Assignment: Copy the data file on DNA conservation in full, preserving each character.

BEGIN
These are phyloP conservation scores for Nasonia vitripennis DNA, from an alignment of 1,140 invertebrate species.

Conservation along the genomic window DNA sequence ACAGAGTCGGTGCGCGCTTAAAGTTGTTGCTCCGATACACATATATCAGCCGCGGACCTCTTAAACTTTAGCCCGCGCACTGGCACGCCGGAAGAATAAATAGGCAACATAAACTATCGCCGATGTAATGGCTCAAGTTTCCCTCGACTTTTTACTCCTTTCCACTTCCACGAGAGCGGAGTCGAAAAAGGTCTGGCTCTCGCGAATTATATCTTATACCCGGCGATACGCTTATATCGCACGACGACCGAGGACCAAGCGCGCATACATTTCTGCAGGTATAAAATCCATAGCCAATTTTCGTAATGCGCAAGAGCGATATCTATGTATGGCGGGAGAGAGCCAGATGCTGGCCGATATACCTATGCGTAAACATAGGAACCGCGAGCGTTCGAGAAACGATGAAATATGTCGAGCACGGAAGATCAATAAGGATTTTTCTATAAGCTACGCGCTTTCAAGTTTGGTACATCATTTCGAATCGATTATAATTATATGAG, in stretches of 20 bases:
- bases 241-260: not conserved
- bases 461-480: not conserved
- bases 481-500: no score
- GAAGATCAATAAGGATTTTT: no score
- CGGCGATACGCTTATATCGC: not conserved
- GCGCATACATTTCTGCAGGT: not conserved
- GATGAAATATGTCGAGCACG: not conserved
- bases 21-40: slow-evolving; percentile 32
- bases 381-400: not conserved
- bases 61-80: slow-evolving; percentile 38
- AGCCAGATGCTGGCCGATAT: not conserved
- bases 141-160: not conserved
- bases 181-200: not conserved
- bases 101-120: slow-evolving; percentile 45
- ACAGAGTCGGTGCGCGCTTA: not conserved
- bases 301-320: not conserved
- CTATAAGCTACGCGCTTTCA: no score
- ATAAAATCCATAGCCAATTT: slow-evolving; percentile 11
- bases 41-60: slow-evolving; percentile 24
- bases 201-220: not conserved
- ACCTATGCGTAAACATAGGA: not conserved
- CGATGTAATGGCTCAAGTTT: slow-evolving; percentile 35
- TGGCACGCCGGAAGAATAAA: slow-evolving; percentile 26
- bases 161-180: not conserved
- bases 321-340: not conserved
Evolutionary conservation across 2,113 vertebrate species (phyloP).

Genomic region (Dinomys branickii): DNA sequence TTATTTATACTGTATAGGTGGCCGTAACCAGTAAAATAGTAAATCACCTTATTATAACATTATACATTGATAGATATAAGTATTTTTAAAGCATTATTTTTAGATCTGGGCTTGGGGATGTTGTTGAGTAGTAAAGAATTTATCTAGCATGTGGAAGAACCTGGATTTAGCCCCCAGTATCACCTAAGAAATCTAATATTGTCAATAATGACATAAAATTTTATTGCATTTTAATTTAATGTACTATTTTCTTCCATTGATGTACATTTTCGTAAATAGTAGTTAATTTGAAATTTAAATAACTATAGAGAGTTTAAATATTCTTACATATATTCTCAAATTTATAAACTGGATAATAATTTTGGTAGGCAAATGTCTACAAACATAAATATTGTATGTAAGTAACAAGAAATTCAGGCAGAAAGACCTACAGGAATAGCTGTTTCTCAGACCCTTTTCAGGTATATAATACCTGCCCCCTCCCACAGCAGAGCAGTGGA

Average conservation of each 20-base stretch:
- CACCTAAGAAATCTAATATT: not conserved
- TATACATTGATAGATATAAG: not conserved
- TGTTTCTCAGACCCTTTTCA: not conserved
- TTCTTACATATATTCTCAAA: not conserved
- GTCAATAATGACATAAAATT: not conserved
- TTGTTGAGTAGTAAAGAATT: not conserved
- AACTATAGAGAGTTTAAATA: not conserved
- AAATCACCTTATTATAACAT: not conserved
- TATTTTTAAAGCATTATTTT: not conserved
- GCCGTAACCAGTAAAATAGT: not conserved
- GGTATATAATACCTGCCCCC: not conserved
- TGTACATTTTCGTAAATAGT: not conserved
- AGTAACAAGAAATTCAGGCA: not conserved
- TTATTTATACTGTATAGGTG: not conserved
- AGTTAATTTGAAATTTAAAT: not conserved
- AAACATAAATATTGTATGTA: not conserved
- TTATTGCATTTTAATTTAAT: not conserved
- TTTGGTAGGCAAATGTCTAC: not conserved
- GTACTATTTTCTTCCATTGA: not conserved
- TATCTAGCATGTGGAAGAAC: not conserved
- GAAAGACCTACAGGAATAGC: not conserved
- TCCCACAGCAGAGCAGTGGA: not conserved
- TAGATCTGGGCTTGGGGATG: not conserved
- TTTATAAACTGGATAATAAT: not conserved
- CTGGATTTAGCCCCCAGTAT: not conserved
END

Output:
These are phyloP conservation scores for Nasonia vitripennis DNA, from an alignment of 1,140 invertebrate species.

Conservation along the genomic window DNA sequence ACAGAGTCGGTGCGCGCTTAAAGTTGTTGCTCCGATACACATATATCAGCCGCGGACCTCTTAAACTTTAGCCCGCGCACTGGCACGCCGGAAGAATAAATAGGCAACATAAACTATCGCCGATGTAATGGCTCAAGTTTCCCTCGACTTTTTACTCCTTTCCACTTCCACGAGAGCGGAGTCGAAAAAGGTCTGGCTCTCGCGAATTATATCTTATACCCGGCGATACGCTTATATCGCACGACGACCGAGGACCAAGCGCGCATACATTTCTGCAGGTATAAAATCCATAGCCAATTTTCGTAATGCGCAAGAGCGATATCTATGTATGGCGGGAGAGAGCCAGATGCTGGCCGATATACCTATGCGTAAACATAGGAACCGCGAGCGTTCGAGAAACGATGAAATATGTCGAGCACGGAAGATCAATAAGGATTTTTCTATAAGCTACGCGCTTTCAAGTTTGGTACATCATTTCGAATCGATTATAATTATATGAG, in stretches of 20 bases:
- bases 241-260: not conserved
- bases 461-480: not conserved
- bases 481-500: no score
- GAAGATCAATAAGGATTTTT: no score
- CGGCGATACGCTTATATCGC: not conserved
- GCGCATACATTTCTGCAGGT: not conserved
- GATGAAATATGTCGAGCACG: not conserved
- bases 21-40: slow-evolving; percentile 32
- bases 381-400: not conserved
- bases 61-80: slow-evolving; percentile 38
- AGCCAGATGCTGGCCGATAT: not conserved
- bases 141-160: not conserved
- bases 181-200: not conserved
- bases 101-120: slow-evolving; percentile 45
- ACAGAGTCGGTGCGCGCTTA: not conserved
- bases 301-320: not conserved
- CTATAAGCTACGCGCTTTCA: no score
- ATAAAATCCATAGCCAATTT: slow-evolving; percentile 11
- bases 41-60: slow-evolving; percentile 24
- bases 201-220: not conserved
- ACCTATGCGTAAACATAGGA: not conserved
- CGATGTAATGGCTCAAGTTT: slow-evolving; percentile 35
- TGGCACGCCGGAAGAATAAA: slow-evolving; percentile 26
- bases 161-180: not conserved
- bases 321-340: not conserved
Evolutionary conservation across 2,113 vertebrate species (phyloP).

Genomic region (Dinomys branickii): DNA sequence TTATTTATACTGTATAGGTGGCCGTAACCAGTAAAATAGTAAATCACCTTATTATAACATTATACATTGATAGATATAAGTATTTTTAAAGCATTATTTTTAGATCTGGGCTTGGGGATGTTGTTGAGTAGTAAAGAATTTATCTAGCATGTGGAAGAACCTGGATTTAGCCCCCAGTATCACCTAAGAAATCTAATATTGTCAATAATGACATAAAATTTTATTGCATTTTAATTTAATGTACTATTTTCTTCCATTGATGTACATTTTCGTAAATAGTAGTTAATTTGAAATTTAAATAACTATAGAGAGTTTAAATATTCTTACATATATTCTCAAATTTATAAACTGGATAATAATTTTGGTAGGCAAATGTCTACAAACATAAATATTGTATGTAAGTAACAAGAAATTCAGGCAGAAAGACCTACAGGAATAGCTGTTTCTCAGACCCTTTTCAGGTATATAATACCTGCCCCCTCCCACAGCAGAGCAGTGGA

Average conservation of each 20-base stretch:
- CACCTAAGAAATCTAATATT: not conserved
- TATACATTGATAGATATAAG: not conserved
- TGTTTCTCAGACCCTTTTCA: not conserved
- TTCTTACATATATTCTCAAA: not conserved
- GTCAATAATGACATAAAATT: not conserved
- TTGTTGAGTAGTAAAGAATT: not conserved
- AACTATAGAGAGTTTAAATA: not conserved
- AAATCACCTTATTATAACAT: not conserved
- TATTTTTAAAGCATTATTTT: not conserved
- GCCGTAACCAGTAAAATAGT: not conserved
- GGTATATAATACCTGCCCCC: not conserved
- TGTACATTTTCGTAAATAGT: not conserved
- AGTAACAAGAAATTCAGGCA: not conserved
- TTATTTATACTGTATAGGTG: not conserved
- AGTTAATTTGAAATTTAAAT: not conserved
- AAACATAAATATTGTATGTA: not conserved
- TTATTGCATTTTAATTTAAT: not conserved
- TTTGGTAGGCAAATGTCTAC: not conserved
- GTACTATTTTCTTCCATTGA: not conserved
- TATCTAGCATGTGGAAGAAC: not conserved
- GAAAGACCTACAGGAATAGC: not conserved
- TCCCACAGCAGAGCAGTGGA: not conserved
- TAGATCTGGGCTTGGGGATG: not conserved
- TTTATAAACTGGATAATAAT: not conserved
- CTGGATTTAGCCCCCAGTAT: not conserved